Whatcha doin’ on Teh InnarToobz?

everybody knows!

First off — who knew Congress could disapprove of a regulatory rule proposed by the Regulatory .Gov?!??

From the document being disapproved:

… the current federal privacy regime… does not now comprehensively apply the traditional principles of privacy protection to these 21st Century telecommunications services provided by broadband networks. That is a gap that must be closed, and this NPRM proposes a way to do so by securing what Congress has commandedthe ability of every telecommunications user to protect his or her privacy.

…We explained that, in the context of Section 222 [see below - e~C] “it is clear that Congress used the term `proprietary information’ broadly to encompass all types of information that should not be exposed widely to the public, whether because that information is sensitive for economic reasons or for reasons of personal privacy.”

The [Communications] Act gives us the authority to prescribe rules that may be necessary in the public interest to carry out the Communications Act, and our authority to adopt rules to interpret and implement Section 222′s provisions is well established.

…Fundamentally, Section 222 obligates telecommunications carriers to protect the confidentiality of proprietary information, including proprietary information about their customers, and in furtherance of that obligation it requires carriers to seek approval before using or sharing customer proprietary network information. When we reclassified BIAS [Broadband Internet Access Service ] as a telecommunications service, we determined that forbearance from Section 222 would not serve the public interest because of the importance of ensuring that BIAS customers have strong privacy protections.

The Communications Act was written in 1996 – before the InnarToobz were so ubiquitous and depended upon in people’s everyday lives, therefore it refered to telecom companies and phone stuff.

[US Code: Communications Act of 1996 Section 222]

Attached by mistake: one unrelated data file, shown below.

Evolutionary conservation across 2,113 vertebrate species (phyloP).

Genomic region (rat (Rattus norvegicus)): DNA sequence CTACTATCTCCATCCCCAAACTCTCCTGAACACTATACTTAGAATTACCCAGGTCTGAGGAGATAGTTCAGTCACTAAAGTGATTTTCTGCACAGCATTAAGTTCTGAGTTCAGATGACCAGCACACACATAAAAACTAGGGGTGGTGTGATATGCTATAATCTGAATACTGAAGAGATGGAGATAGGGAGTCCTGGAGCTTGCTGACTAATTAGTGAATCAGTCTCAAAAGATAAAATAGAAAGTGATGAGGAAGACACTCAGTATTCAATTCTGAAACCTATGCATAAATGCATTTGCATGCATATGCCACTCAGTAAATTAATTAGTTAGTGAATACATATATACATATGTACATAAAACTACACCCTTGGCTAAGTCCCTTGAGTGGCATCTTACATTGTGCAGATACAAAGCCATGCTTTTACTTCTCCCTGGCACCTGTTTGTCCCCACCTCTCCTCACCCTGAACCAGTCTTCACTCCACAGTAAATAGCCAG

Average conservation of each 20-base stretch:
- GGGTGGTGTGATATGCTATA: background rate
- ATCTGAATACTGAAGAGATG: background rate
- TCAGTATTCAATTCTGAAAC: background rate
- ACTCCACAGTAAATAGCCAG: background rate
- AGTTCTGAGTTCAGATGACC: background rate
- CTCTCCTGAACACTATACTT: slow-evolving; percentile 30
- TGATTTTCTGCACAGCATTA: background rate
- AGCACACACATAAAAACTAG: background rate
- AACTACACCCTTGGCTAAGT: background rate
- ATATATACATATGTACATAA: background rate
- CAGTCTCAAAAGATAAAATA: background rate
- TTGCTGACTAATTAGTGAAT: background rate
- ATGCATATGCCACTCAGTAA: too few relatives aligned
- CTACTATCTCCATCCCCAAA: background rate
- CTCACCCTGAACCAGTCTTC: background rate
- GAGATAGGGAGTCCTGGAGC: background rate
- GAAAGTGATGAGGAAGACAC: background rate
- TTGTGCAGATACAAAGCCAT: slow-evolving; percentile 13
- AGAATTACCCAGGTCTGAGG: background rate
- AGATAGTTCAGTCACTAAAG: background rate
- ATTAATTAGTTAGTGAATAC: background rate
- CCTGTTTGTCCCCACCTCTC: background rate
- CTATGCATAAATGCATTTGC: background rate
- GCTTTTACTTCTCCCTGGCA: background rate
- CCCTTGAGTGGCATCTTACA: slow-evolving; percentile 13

(a) In general
Every telecommunications carrier has a duty to protect the confidentiality of proprietary information of, and relating to, other telecommunication carriers, equipment manufacturers, and customers, including telecommunication carriers reselling telecommunications services provided by a telecommunications carrier.

(b) Confidentiality of carrier information
A telecommunications carrier that receives or obtains proprietary information from another carrier for purposes of providing any telecommunications service shall use such information only for such purpose, and shall not use such information for its own marketing efforts.

so this is what Your Congress has in mind:

S. J. RES. 34 — Joint Resolution

Providing for congressional disapproval under chapter 8 of title 5, United States Code, of the rule submitted by the Federal Communications Commission relating to “Protecting the Privacy of Customers of Broadband and Other Telecommunications Services”.

Resolved by the Senate and House of Representatives of the United States of America in Congress assembled, That Congress disapproves the rule submitted by the Federal Communications Commission relating to “Protecting the Privacy of Customers of Broadband and Other Telecommunications Services” (81 Fed. Reg. 87274 (December 2, 2016)), and such rule shall have no force or effect.

The People r not happy.

… a new crop of GoFundMe campaigns… has seized on an unexpected method of revenge: buying politicians’ web histories one by one and publishing them for all to see

Th cited article seems to think this provision of Section 222 prohibits that sort of selling of individual information and only permits selling information in the aggregate.